The alternative embodiment shown in FIG. 8 depicts a pump which keeps the pressurant gas hot during the dispense cycle, thereby reducing the mass flow rate of pressurant used to run the pump. The gas fill 110 and 112 and vent lines 109 and 111 are separate and the fill lines are insulated from the fluid in the tank. The lines may be insulated by plastic foam, or a tube within a tube may be used with a gas in the space between the lines. The space in between the two tubes may be evacuated for additional insulation.

A single gas valve for each pump chamber may be used to reduce the pressure from the source of gas and control the pump chamber pressurization. Such valves are shown in FIG. 8 as valves 115 and 116. These valves combine the function of valves 54 and 44 for the main chamber and valves 48 and 46 for the auxiliary chamber. To minimize pressure spikes in the pump outlet flow, this valve may steadily increase the flow over a period of time approximately equal to 1/100 to 1/20 of the pump cycle time. This valve may be a balanced poppet valve, a shrouded butterfly valve, a reduced diameter ball valve or any valve that may be readily controlled. In a similar manner, the valves 114 and 117, used to vent the main and auxiliary chambers to a controlled minimum pressure, combine the functions of valves 44 and 56 for the main chamber and 46 and 50 for the auxiliary chamber.

The pneumatics and hydraulics for the level sensing and valve system may be accomplished by a number of capable methods. The level sensors may be reed switches actuated by magnetic floats or capacitive, acoustical, inductive or optical level sensors. For sensing the level of fluid, in the case of liquid oxygen, the magnetic properties may be utilized. The valves which pressurize and vent the pump chambers can be spool valves, ball valves, piloted solenoid valves, poppet valves or the like.

The pump chambers may also be located outside of the storage tank as shown in FIG. 17. The pump chambers may be mounted on a rocket engine so as to simplify the installation and reduce the amount of high pressure plumbing.

The alternative embodiment in FIG. 17 shows a pump system for use with wing tanks or other very low pressure tanks the pump may be combined with a booster pump such as jet pump or a centrifugal pump 231 to force fluid from a low pressure tank through the inlet check valves into the pump chambers. This booster pump need only be operated when the pump chamber is being filled.

The alternative embodiment shown in FIG. 9A can use floats or pistons 122 and 124 to separate the gas and liquid in the pump chamber so that a wider variety of pressurizing gases may be used. A low pressure seal 105 shown in the detail of FIG. 9B can be used to keep the liquid and the gas separate. This seal prevents a film of liquid from collecting on the pump walls which may cool the pressurizing gas. For a spherical pump chamber a diaphragm made of material compatible with the liquid and the pressurizing gas may also be used. Materials such as stainless steel, Teflon or Kel-F would be compatible with most rocket propellants. For use with a diaphragm, the pump chamber shape may be an oblate spheroid.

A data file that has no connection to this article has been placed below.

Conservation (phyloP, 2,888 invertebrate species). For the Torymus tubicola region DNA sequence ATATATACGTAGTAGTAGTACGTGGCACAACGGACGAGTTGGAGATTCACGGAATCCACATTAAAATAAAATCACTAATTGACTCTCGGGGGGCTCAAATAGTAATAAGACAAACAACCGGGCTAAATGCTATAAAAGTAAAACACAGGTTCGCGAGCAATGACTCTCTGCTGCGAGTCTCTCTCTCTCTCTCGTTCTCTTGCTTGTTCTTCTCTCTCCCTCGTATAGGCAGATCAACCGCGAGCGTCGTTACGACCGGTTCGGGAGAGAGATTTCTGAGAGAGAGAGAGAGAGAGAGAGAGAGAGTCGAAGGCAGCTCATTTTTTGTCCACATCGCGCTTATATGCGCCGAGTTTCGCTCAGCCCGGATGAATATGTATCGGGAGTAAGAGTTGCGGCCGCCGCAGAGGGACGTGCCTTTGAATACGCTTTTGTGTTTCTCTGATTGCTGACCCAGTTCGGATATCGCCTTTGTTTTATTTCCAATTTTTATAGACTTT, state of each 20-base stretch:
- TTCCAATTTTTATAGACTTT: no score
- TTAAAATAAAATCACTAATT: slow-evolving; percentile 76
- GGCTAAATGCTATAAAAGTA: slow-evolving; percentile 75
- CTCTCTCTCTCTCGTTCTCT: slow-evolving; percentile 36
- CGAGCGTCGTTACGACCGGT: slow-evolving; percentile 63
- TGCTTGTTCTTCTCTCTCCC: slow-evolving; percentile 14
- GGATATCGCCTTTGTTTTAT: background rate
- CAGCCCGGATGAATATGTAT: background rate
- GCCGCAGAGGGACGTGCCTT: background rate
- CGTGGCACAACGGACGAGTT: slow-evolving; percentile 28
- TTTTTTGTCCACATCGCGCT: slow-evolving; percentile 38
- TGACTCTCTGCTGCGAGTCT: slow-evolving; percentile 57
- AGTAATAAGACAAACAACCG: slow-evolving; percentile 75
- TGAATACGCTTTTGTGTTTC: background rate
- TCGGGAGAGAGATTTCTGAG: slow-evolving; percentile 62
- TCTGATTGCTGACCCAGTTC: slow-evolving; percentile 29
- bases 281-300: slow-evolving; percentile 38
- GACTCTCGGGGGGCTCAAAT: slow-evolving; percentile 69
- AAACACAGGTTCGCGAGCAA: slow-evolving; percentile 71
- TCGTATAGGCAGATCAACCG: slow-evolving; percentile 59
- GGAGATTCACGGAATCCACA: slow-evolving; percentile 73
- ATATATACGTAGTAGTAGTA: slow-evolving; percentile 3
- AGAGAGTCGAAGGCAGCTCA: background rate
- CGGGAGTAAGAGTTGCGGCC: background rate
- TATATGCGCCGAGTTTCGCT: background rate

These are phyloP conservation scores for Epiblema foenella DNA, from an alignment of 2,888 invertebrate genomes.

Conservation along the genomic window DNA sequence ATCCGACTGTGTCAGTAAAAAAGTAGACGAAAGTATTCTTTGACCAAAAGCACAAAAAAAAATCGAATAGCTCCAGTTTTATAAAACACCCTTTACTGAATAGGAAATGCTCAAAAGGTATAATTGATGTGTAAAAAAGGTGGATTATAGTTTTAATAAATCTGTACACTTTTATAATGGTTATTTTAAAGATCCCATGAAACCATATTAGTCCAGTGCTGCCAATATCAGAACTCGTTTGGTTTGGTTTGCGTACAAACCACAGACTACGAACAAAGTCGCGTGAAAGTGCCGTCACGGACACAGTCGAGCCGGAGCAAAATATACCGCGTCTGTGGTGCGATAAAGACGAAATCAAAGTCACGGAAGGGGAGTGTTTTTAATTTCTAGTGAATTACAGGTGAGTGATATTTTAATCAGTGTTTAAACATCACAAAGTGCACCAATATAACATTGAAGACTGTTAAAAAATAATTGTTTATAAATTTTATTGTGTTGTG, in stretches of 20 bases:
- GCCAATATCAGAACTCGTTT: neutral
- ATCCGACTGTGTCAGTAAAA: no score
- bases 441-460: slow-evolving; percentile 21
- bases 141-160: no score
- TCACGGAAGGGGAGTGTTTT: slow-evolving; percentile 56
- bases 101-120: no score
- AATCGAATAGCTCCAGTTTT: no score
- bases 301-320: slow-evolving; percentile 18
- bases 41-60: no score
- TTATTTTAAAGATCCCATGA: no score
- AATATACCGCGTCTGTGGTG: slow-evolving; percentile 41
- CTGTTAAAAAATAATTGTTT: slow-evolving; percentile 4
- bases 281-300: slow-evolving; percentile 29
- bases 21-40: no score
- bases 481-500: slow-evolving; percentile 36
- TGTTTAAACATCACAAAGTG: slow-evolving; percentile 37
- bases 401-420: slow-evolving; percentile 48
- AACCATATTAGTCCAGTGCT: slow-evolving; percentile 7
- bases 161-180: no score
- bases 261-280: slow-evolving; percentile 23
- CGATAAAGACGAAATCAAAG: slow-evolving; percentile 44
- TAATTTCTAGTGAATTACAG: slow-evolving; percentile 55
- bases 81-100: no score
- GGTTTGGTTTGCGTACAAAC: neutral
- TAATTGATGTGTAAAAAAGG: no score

Referring to FIG. 8, the level in the pump chamber may be determined by the use of a flow meter 107 on the pump output. The flow meter may be placed at the output of each chamber or after the outputs of two pump chambers are combined. The level may be determined in the following manner: A float could be used to detect when the pump chamber is full. A turbine meter can be used to measure the flow out of the pump. Once the pump chamber is full, a counter can be set to zero in the electronic control box 113, and the pulses from the turbine flow meter can be counted to determine the amount of fluid in the pump chamber.

A float which shuts the vent valve upon reaching the top of the pump chamber may be used. The conclusion of the venting step may be determined by monitoring the float position or if the presence of the float near the top of the chamber shuts off the vent flow by blocking the vent or by some other means, the end of the vent cycle may be determined by monitoring the flow of gas thought the vent line. When the flow of gas from the vent line ceases, the pump chamber is full and ready to be pressurized.

The gas valves or the liquid valves may be set up in a series and parallel arrangement to increase the reliability of the pump system. In this system each valve is replaced by four valves. A typical embodiment is shown in FIG. 13. In this manner if any valve fails in the open or shut state, the pump will still function normally. For example, the three position valve 46 or the two position valve 44 may be replaced by two sets of four valves, one set to pressurize the pump chamber and one set to vent it. In another example, any one of the check valves 32,36,38,40 may be replaced by a set of four check valves.

As shown in FIG. 18, the fill and vent valves may be actuated by a toggle system that achieves precise movement and maximum force as the valve approaches a closed position. Such toggle actuated valves can be appropriate for the pneumatic pump because the fill and vent valves are typically open under maximum pressure differential and close under nearly zero pressure differential.